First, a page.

Descartes Proof of God's Existence - the Place of Our Beginning

The whole building of Descartes' knowledge is based on the existence of God, so if this does not exist the whole building collapses. Descartes believes that a method based on truths is needed to reach true knowledge, and God would be the basis of this method. This is Descartes proof of God's existence essay in which the topic is discussed. 

The point of departure is the reason or good sense that all men have in common, but each one takes a different path without considering the same things, so this would be the only way to deceive us, because God does not want us to deceive ourselves but we are wrong when interpreting wrongly. The ways of knowing the reason admitted by Descartes are intuition, a kind of 'natural light' by which no doubt or error is captured true ideas, and deduction, which is the orderly succession of evidence reaching clear ideas.

The method of Descartes is the result of the application of the mathematical method to philosophy. This method is formed by four precepts. The first, is the evidence, we must avoid precipitation and prevention, not accepting as evident the confusing or accept as true what is clear. It formulates the criterion of truth between clarity (clean knowledge of the mind) and distinction (which has nothing in common with other things). To arrive at this first precept, methodical doubt is necessary, since in order to achieve something true we must start doubting and we need to base ourselves on a truth to build the building of knowledge.

This first truth is the 'cogito ergo sum', a truth known by intuition and possesses two essential characteristics of the whole truth: clarity and distinction. There are three reasons for doubt: doubt about the reliability of the senses, the hypothesis of sleep, inability to distinguish between sleep and wakefulness, and the hypothesis of the evil genius.

The precept is the careful analysis of the problems until they are reduced to clear ideas. The third is the synthesis, succession of clear and distinct ideas to reach knowledge, deduction. And, finally, the enumeration of both analysis and synthesis.

The final pretense of these enumerations is to extend the evidence of intuition to deduction. But for this method it will not help but explain the existence of God, because then there may be an evil genius who enjoys seeing how I deceive myself, and to prove his existence is based on three arguments.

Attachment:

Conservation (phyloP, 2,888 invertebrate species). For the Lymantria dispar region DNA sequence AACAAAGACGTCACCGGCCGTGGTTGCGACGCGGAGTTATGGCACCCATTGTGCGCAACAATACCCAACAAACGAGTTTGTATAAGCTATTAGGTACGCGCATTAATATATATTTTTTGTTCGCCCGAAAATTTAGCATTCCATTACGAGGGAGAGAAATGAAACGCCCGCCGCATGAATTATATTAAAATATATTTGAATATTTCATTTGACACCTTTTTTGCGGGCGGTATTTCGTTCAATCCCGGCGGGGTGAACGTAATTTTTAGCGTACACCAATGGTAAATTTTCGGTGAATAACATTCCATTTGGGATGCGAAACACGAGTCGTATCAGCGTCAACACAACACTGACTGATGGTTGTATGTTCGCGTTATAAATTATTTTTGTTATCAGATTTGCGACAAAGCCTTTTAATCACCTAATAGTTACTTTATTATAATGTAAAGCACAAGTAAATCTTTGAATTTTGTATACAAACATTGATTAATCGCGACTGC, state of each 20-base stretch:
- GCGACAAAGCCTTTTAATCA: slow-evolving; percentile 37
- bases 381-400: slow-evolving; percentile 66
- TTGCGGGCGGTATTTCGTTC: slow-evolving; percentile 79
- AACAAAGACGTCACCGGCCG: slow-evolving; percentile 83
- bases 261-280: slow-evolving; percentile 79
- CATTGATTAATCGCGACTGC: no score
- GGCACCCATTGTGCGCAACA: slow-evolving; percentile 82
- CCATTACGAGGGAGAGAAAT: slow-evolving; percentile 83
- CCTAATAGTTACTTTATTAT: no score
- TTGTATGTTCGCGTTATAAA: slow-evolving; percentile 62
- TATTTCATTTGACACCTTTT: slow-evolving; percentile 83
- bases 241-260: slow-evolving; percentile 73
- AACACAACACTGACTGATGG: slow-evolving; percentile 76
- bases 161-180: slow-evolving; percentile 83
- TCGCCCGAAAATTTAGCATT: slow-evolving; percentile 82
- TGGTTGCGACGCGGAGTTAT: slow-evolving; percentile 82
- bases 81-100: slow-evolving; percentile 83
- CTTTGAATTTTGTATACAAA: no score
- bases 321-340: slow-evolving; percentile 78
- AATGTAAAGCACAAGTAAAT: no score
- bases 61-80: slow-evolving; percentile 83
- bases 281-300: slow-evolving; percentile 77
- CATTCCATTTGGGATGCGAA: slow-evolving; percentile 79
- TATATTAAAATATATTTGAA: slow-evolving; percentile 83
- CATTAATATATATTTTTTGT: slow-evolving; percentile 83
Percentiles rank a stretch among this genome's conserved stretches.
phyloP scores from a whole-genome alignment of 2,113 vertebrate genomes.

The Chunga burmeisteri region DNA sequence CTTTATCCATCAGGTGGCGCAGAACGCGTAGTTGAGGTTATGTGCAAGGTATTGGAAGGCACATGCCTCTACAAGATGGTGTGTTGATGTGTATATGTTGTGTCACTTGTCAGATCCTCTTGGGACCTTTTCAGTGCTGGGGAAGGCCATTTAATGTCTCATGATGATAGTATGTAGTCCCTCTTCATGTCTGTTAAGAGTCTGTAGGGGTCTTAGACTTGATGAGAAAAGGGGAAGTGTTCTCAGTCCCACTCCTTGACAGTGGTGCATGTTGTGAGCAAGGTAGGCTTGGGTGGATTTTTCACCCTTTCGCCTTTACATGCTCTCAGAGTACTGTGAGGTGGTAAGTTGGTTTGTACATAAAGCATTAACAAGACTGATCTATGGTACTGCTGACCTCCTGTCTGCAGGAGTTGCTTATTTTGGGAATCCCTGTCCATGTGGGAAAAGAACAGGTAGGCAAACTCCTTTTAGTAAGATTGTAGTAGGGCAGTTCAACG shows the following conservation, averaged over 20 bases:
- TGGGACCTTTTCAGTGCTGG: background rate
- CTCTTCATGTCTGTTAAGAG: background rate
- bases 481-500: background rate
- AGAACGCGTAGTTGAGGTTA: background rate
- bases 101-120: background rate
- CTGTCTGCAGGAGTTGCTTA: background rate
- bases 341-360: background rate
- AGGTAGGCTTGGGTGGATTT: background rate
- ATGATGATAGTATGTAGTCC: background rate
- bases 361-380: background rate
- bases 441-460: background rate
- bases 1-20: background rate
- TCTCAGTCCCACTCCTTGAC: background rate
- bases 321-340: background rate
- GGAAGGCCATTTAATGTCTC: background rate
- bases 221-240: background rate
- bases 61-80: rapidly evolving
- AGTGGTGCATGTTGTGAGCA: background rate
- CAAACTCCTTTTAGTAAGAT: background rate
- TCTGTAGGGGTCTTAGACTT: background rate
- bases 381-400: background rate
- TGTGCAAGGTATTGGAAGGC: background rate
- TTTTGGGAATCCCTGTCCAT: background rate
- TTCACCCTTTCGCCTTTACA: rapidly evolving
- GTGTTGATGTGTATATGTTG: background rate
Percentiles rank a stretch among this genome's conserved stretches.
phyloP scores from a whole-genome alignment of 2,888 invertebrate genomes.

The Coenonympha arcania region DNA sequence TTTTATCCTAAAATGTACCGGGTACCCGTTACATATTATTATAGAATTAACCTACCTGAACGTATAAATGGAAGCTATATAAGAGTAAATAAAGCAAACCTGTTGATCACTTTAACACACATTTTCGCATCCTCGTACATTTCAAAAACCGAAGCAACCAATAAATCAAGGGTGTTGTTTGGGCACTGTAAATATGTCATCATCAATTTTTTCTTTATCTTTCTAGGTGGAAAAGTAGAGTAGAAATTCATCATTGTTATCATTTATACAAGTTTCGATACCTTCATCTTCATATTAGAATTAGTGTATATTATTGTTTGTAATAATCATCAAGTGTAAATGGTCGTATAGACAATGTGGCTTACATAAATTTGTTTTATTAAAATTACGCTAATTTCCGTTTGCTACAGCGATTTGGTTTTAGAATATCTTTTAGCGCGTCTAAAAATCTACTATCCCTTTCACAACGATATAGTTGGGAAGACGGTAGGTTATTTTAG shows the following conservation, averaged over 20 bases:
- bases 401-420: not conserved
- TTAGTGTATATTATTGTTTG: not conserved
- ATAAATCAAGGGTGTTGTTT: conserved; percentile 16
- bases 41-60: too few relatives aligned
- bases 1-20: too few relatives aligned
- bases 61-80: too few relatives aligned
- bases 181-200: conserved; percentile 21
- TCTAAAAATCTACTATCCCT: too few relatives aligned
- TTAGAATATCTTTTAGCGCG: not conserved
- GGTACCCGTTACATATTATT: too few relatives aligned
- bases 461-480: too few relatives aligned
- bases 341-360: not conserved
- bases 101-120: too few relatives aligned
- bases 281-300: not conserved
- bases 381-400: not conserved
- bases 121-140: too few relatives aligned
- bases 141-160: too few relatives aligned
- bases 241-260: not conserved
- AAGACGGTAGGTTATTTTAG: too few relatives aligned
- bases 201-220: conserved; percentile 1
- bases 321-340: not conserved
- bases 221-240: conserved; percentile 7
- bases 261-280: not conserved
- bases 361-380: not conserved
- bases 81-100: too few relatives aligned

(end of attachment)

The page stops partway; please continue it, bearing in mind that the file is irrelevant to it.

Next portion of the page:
The first is the argument of causality applied to the idea of ​​infinity: God, this means that the idea of ​​being infinite must be inculcated by an infinite being, since men are finite and we can not have that idea if it is not put in us for someone infinite.

The second is the argument of God as the cause of my being, if in my mind there is the idea of ​​perfection it is because a perfect being has put it in me and this can only be God. The third argument is the ontological, used first by San Anselmo, in which it is based on the idea of ​​God to prove its existence, so if everyone has an idea of ​​God, as the greatest, it is impossible to get an idea of another greater, God can not only exist in my thought but in reality. Arriving at the evidence, mentioned above 'cogito ergo sum', I as a thinking being have ideas. So Descartes makes a distinction between three types of ideas, adventitious that do not come from the thought itself but from the senses. Facts, which are created by the imagination, and, finally, the innate ones, which are possessed by the thought itself.

Thus, the idea of ​​God is an innate idea and with the idea of ​​God aims to demonstrate the existence of the world and the material sciences. If God exists is infinitely good and truthful, therefore, he will not want me to deceive myself by believing that the world exists, so the world exists. Once Descartes has discovered three areas of reality: God, me or thinking thing and material things. It uses the term substance to refer to these. Being understood by substance as that thing that exists in such a way that it does not need anything else to be able to exist, that is, that exists by itself. In this way only God is a substance but this term also uses it in those who perceive with clarity and distinction, and only need God to exist, those beings are: me or soul and material bodies. Thus God would be infinite substance, the self thinking substance and material things extensive substance.

In conclusion, for Descartes God is the beginning of existence, without God we would not exist, but how do we know that God exists? For its existence is demonstrated in us, since He has given it to us all we are and if we have doubts about its existence it is because we are neither infinite nor perfect and everything real and true does not come from Him, since He is infinite and perfect

05 January 2023
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